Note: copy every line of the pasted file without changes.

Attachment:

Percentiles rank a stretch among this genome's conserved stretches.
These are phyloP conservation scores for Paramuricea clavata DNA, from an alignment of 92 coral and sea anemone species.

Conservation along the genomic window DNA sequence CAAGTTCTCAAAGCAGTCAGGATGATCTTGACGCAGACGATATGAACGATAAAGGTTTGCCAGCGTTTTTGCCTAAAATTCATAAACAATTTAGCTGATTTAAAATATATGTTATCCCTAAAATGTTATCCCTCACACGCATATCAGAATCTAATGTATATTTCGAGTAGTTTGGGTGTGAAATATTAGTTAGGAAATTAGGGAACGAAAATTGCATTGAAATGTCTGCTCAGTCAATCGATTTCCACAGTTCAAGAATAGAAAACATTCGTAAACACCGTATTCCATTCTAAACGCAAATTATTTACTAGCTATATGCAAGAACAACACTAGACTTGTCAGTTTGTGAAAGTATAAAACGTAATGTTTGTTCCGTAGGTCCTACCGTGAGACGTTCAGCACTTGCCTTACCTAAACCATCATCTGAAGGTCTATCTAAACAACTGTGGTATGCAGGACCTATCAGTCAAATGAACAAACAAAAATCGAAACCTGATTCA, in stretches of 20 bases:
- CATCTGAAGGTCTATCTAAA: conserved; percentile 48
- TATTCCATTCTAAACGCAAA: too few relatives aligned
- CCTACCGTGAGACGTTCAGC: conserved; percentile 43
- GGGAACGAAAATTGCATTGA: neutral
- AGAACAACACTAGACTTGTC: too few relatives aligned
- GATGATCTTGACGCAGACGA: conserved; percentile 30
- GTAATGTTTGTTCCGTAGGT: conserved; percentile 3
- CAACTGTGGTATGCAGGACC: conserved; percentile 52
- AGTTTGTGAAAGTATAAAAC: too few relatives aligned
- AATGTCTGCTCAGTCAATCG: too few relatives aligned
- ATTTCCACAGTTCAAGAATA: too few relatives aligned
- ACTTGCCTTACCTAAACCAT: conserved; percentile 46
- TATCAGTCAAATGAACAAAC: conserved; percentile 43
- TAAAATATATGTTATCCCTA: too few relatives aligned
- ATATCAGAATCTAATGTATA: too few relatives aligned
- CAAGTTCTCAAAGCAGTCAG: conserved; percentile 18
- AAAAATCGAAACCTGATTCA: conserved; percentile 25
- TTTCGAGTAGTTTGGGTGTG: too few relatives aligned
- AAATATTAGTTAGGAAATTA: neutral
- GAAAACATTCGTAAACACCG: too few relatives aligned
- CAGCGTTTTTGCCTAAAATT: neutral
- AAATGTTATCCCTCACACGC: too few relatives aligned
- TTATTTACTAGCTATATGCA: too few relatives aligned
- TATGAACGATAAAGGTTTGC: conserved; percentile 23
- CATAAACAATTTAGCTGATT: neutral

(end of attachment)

Percentiles rank a stretch among this genome's conserved stretches.
These are phyloP conservation scores for Paramuricea clavata DNA, from an alignment of 92 coral and sea anemone species.

Conservation along the genomic window DNA sequence CAAGTTCTCAAAGCAGTCAGGATGATCTTGACGCAGACGATATGAACGATAAAGGTTTGCCAGCGTTTTTGCCTAAAATTCATAAACAATTTAGCTGATTTAAAATATATGTTATCCCTAAAATGTTATCCCTCACACGCATATCAGAATCTAATGTATATTTCGAGTAGTTTGGGTGTGAAATATTAGTTAGGAAATTAGGGAACGAAAATTGCATTGAAATGTCTGCTCAGTCAATCGATTTCCACAGTTCAAGAATAGAAAACATTCGTAAACACCGTATTCCATTCTAAACGCAAATTATTTACTAGCTATATGCAAGAACAACACTAGACTTGTCAGTTTGTGAAAGTATAAAACGTAATGTTTGTTCCGTAGGTCCTACCGTGAGACGTTCAGCACTTGCCTTACCTAAACCATCATCTGAAGGTCTATCTAAACAACTGTGGTATGCAGGACCTATCAGTCAAATGAACAAACAAAAATCGAAACCTGATTCA, in stretches of 20 bases:
- CATCTGAAGGTCTATCTAAA: conserved; percentile 48
- TATTCCATTCTAAACGCAAA: too few relatives aligned
- CCTACCGTGAGACGTTCAGC: conserved; percentile 43
- GGGAACGAAAATTGCATTGA: neutral
- AGAACAACACTAGACTTGTC: too few relatives aligned
- GATGATCTTGACGCAGACGA: conserved; percentile 30
- GTAATGTTTGTTCCGTAGGT: conserved; percentile 3
- CAACTGTGGTATGCAGGACC: conserved; percentile 52
- AGTTTGTGAAAGTATAAAAC: too few relatives aligned
- AATGTCTGCTCAGTCAATCG: too few relatives aligned
- ATTTCCACAGTTCAAGAATA: too few relatives aligned
- ACTTGCCTTACCTAAACCAT: conserved; percentile 46
- TATCAGTCAAATGAACAAAC: conserved; percentile 43
- TAAAATATATGTTATCCCTA: too few relatives aligned
- ATATCAGAATCTAATGTATA: too few relatives aligned
- CAAGTTCTCAAAGCAGTCAG: conserved; percentile 18
- AAAAATCGAAACCTGATTCA: conserved; percentile 25
- TTTCGAGTAGTTTGGGTGTG: too few relatives aligned
- AAATATTAGTTAGGAAATTA: neutral
- GAAAACATTCGTAAACACCG: too few relatives aligned
- CAGCGTTTTTGCCTAAAATT: neutral
- AAATGTTATCCCTCACACGC: too few relatives aligned
- TTATTTACTAGCTATATGCA: too few relatives aligned
- TATGAACGATAAAGGTTTGC: conserved; percentile 23
- CATAAACAATTTAGCTGATT: neutral